Import consignments with a value of up to EUR 22 are currently exempt from import VAT. The abuse of this regulation caused increasing tax losses and competitive disadvantages for EU-based traders. As a consequence, the exemption was set to expire with the introduction of the new distance sale rules, originally on 01.01.2021, now probably on 01.07.2021 due to the corona pandemia. The abolition of the regulation will result in import VAT being incurred on every import. However, the exemption from import duty for consignments with a value of up to EUR 150, pursuant to Art. 23 para. 1 of the Council regulation on exemption from customs duty, will continue to apply. In order to levy import VAT, each future consignment must be cleared for import. To counter this increased administrative burden, Section 21a of the German VAT Act (draft) provides for a special arrangement for levying import VAT on consignments with a maximum value of EUR 150. This is a special regulation for distance sales of goods imported from third countries, which are sent directly to a purchaser in the customs territory of the Union. It is applicable if the supplier does not use the taxation procedure of sec. 18k of the German VAT Act (draft) or the consignment is not imported under the standard import procedure.
2 Import procedure
Consignments must be presented to the customs authorities when brought into the customs territory (Art. 139(1) UCC). Parcel service providers regularly present consignments which are sent from a Non-EU country to recipients in Germany by distance sellers. Shipments for which import duties or import VAT are incurred and which therefore require a customs declaration are currently sent to the local customs office competent for the recipient’s place of residence. The recipient can collect the goods from the customs office against payment of the import duties. Under Sec. 21a of the VAT Act (draft), service providers will, in future, be able to declare the goods for free circulation in the name and on behalf of the recipient.
3 Requirements and taxation procedure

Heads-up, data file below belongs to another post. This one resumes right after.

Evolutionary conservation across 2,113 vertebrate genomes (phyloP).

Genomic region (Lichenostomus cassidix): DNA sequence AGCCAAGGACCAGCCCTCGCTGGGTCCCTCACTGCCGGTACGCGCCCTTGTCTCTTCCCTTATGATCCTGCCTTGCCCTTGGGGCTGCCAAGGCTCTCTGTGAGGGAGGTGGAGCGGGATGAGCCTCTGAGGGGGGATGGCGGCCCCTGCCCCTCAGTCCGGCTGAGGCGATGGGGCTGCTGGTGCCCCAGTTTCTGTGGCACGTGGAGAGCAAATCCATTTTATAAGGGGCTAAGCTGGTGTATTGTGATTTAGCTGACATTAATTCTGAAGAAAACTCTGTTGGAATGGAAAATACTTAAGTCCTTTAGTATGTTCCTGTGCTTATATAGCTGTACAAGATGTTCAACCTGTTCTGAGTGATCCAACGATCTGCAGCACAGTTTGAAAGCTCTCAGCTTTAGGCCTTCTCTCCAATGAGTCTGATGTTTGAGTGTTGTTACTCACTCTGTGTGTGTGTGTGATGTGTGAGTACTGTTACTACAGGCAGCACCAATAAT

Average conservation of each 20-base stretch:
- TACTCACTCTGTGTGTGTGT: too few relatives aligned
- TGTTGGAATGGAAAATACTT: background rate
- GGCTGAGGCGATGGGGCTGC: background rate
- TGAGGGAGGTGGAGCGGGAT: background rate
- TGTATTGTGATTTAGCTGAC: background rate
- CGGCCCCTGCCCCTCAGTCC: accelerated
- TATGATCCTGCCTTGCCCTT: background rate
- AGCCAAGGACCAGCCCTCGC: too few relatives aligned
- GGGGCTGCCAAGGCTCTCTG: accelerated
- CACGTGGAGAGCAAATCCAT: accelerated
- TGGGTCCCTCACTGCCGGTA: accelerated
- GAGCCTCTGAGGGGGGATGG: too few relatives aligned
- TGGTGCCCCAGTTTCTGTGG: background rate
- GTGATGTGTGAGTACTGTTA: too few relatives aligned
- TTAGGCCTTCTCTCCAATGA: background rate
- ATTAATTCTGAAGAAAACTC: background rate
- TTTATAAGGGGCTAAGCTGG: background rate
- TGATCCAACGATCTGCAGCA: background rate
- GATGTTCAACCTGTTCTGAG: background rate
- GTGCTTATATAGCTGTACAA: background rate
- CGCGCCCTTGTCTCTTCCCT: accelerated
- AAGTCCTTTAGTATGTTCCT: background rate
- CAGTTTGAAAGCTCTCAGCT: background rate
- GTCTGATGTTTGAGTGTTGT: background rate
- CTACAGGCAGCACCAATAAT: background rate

According to sec. 21a of the German VAT Act (draft), the service provider may submit the import declaration in the name and on behalf of the consignee if
- the service provider submits a request to this effect.
- the tax exemption, according to sec. 5 para. 1 No. 7 of the German VAT Act (draft), is not claimed (this only applies to sec. 18k of the German VAT Act (draft).
- the conditions for a deferment of payment pursuant to Art. 110 lit. b) UZK are met.
- the transport or dispatch of the goods ends in Germany and
- the consignment does not contain excisable goods.
If all of these conditions are met, the amount of import VAT will be debited to a deferment account of the service provider. Although the customs authorisation of a deferment account pursuant to Art. 110 lit. b) UCC is not a prerequisite, the conditions for such an authorisation must be fulfilled. In practice, at the time of the import transaction, the existence of the conditions can probably only be proven by a corresponding authorisation. A guarantee for the deferred amounts is not required if the service provider has AEOC status or fulfils the conditions for a reduction of the comprehensive guarantee (Art. 95 para. 2, 3 UCC). Upon delivery, the service provider must claim the import VAT from the recipient. Incidentally, the service provider has no right to deduct input tax from the import VAT deferred in his name, as he has no right to dispose of the goods at any time.
The service provider is subject to comprehensive recording and reporting obligations when applying sec. 21a of the VAT Act (draft). In particular, he must declare all shipments imported in this way in a declaration to the responsible customs office by the 10th day of the following month. The declaration must distinguish between four categories:
- consignments that were delivered to the respective recipients in the last month; import VAT on these consignments must be paid by the service provider to the customs authorities by the 16th day of the following month.
- consignments that have not yet been delivered and are still with the service provider; import VAT on these consignments remains charged to the deferment account and is carried forward to the following deferment period.
- consignments which it was not possible to hand over to the consignee and which were re-exported in the previous month or destroyed under customs supervision or otherwise disposed of; import VAT is deemed not to have arisen and is booked out of the deferment account if it is ruled out that the goods will enter the domestic economic circuit.
- consignments that have been lost; the import VAT is also booked out of the deferment account and the responsible main customs office claims it from the service provider by means of a liability notice.
The service provider is also liable for import VAT that is levied on consignments that he has delivered without collecting the VAT from the recipient.
Sec. 21a of the German import VAT Act (draft) obliges the presenting service provider to collect import VAT from the consumers. The administrative burden for the customs authorities is likely to be reduced and recipients will not be required to visit the customs office. However, the presenting service providers would have to take on a considerable additional workload and an additional risk (liability!). It is unclear who should bear the additional costs involved. Against this background, it is highly questionable whether this regulation will, in practice, ultimately prove relevant.
Source – kmlz